Many Hispanic business owners start their businesses with partners.
I did not do that, but it is a very viable way to go and many times I wish I had, because its tough to wear all of the hats in your firm. Still, I have heard horror stories of partnerships gone badly, and since a business partnership is very much like a marriage, divorce can be ugly.
There is no one right or wrong way to start and grow a business, and many of the decisions you make will depend on the circumstances, your access to capital, your network, your market timing, your clientele, the macro economy and aspects of your personal life, too.
After having been let down by so many different potential suitors and as bigger birthdays were approaching, we entertained the notion of a junior staff buy-out over time. I know of cases where that has worked quite well, but in a prolonged recession, this was not a financially viable option for us.
We considered selling off specific assets, but there are definitely times where the whole is greater than the sum of the parts, so we didnt go that route. But we did reach out to several of the firms that we had had positive relationships with in the past.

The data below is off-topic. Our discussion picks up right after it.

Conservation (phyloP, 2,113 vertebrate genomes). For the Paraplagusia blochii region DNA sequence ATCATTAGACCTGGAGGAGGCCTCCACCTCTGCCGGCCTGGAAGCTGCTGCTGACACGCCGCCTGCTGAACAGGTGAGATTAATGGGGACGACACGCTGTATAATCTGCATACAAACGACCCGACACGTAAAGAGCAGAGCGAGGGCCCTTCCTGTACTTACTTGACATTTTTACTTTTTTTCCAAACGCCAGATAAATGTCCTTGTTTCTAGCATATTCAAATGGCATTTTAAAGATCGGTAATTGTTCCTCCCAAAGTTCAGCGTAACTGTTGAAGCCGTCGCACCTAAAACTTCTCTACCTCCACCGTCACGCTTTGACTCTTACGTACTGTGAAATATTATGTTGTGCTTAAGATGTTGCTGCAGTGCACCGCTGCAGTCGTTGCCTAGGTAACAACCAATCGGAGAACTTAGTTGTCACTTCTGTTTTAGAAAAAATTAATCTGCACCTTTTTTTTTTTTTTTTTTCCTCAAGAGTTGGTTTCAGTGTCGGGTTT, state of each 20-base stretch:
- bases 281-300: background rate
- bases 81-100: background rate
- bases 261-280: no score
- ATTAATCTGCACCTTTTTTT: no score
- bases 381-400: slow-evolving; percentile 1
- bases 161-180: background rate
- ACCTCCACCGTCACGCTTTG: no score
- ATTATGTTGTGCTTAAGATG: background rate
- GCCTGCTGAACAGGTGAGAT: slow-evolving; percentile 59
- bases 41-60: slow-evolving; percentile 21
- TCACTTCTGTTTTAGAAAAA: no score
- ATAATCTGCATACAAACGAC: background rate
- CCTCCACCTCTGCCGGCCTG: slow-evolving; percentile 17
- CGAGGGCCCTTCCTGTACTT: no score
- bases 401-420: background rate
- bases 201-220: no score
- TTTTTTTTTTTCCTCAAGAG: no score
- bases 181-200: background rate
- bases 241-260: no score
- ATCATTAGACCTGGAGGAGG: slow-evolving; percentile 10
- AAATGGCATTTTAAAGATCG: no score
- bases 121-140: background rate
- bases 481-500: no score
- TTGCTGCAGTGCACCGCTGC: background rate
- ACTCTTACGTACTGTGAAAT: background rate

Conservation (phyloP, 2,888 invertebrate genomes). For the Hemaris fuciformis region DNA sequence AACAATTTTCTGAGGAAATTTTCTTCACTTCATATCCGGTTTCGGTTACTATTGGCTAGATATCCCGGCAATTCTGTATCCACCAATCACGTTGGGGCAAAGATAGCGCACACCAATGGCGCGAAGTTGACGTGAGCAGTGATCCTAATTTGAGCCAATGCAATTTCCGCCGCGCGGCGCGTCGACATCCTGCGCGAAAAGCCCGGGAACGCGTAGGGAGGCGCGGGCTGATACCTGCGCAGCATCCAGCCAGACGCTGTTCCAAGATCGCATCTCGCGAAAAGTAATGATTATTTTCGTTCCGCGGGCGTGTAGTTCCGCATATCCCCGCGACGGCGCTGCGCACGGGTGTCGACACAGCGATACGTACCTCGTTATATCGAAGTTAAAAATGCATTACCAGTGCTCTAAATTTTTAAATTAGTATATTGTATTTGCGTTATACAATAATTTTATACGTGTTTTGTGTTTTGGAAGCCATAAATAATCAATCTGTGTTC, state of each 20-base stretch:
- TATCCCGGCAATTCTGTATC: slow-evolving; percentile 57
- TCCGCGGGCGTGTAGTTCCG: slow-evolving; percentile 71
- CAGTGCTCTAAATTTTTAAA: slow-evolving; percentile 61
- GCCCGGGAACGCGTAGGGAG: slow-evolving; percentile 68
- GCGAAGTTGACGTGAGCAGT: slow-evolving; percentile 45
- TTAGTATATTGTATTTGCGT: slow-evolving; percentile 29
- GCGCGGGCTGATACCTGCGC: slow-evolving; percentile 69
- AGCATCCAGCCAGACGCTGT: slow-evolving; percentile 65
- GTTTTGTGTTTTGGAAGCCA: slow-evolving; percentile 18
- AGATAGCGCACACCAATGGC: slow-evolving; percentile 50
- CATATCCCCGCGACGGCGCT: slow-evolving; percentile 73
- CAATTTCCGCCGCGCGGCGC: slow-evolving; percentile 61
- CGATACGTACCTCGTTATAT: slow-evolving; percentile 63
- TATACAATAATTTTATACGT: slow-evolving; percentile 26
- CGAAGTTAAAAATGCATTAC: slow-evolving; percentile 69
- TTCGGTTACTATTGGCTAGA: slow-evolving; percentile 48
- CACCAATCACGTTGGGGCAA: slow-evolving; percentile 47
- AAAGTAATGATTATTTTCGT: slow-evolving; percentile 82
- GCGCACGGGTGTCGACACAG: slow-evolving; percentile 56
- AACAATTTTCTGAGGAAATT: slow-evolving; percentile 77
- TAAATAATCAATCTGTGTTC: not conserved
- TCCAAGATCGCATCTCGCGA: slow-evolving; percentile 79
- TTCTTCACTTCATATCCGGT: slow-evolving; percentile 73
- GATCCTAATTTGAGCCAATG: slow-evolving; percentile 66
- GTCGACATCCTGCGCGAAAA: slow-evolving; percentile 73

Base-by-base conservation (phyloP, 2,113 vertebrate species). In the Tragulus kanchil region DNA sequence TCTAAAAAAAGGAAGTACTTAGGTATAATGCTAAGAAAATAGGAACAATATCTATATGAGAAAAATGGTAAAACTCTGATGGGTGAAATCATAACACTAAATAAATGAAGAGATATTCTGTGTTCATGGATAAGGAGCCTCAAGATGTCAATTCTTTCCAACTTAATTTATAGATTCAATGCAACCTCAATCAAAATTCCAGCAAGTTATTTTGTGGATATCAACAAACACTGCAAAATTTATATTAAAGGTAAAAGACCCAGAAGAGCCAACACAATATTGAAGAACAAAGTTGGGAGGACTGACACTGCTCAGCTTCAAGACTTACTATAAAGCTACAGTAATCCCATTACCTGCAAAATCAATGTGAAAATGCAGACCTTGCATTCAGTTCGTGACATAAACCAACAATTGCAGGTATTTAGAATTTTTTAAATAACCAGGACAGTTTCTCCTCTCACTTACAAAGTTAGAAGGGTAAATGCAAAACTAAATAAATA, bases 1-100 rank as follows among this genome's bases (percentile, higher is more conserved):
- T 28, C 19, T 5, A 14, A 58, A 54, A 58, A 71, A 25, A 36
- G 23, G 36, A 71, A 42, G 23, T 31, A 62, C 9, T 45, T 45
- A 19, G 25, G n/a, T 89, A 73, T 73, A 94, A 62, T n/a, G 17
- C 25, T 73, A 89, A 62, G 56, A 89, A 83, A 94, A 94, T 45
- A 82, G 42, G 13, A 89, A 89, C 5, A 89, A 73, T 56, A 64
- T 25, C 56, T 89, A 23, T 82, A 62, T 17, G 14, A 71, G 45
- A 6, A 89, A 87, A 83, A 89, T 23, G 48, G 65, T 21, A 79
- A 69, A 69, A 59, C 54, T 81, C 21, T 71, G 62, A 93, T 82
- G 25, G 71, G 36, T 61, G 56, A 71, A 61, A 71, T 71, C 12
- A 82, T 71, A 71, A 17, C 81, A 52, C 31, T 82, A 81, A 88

One of them came back with an offer to buy us out, so we began the process of selling our Hispanic business research firm.
This was not lightly entered into, and this was not always easily fathomed emotionally, but it made sense, we needed to do it, we saw great upside potential for it, and there we went, into negotiations and due diligence madness.
In the next installment well look at legalities, surviving the acquisition experience and lessons from the end game. Legalities of Mergers and Acquisitions
About the author
Carlos E. Garcia, born to Mexican immigrant parents, grew up in East Los Angeles and attended Pomona College, UC Berkeley and National University (BA, MA and MBA respectively). He has over thirty years of experience in the field of US Hispanic consumer research, twenty one years at the helm of his own company, Garcia Research. Most recently SVP at GfK: Knowledge Networks, where he headed up their Hispanic research efforts. He's gone full circle and now back at the helm of Garcia Research, a Hispanic market and Multicultural-focused research firm.Website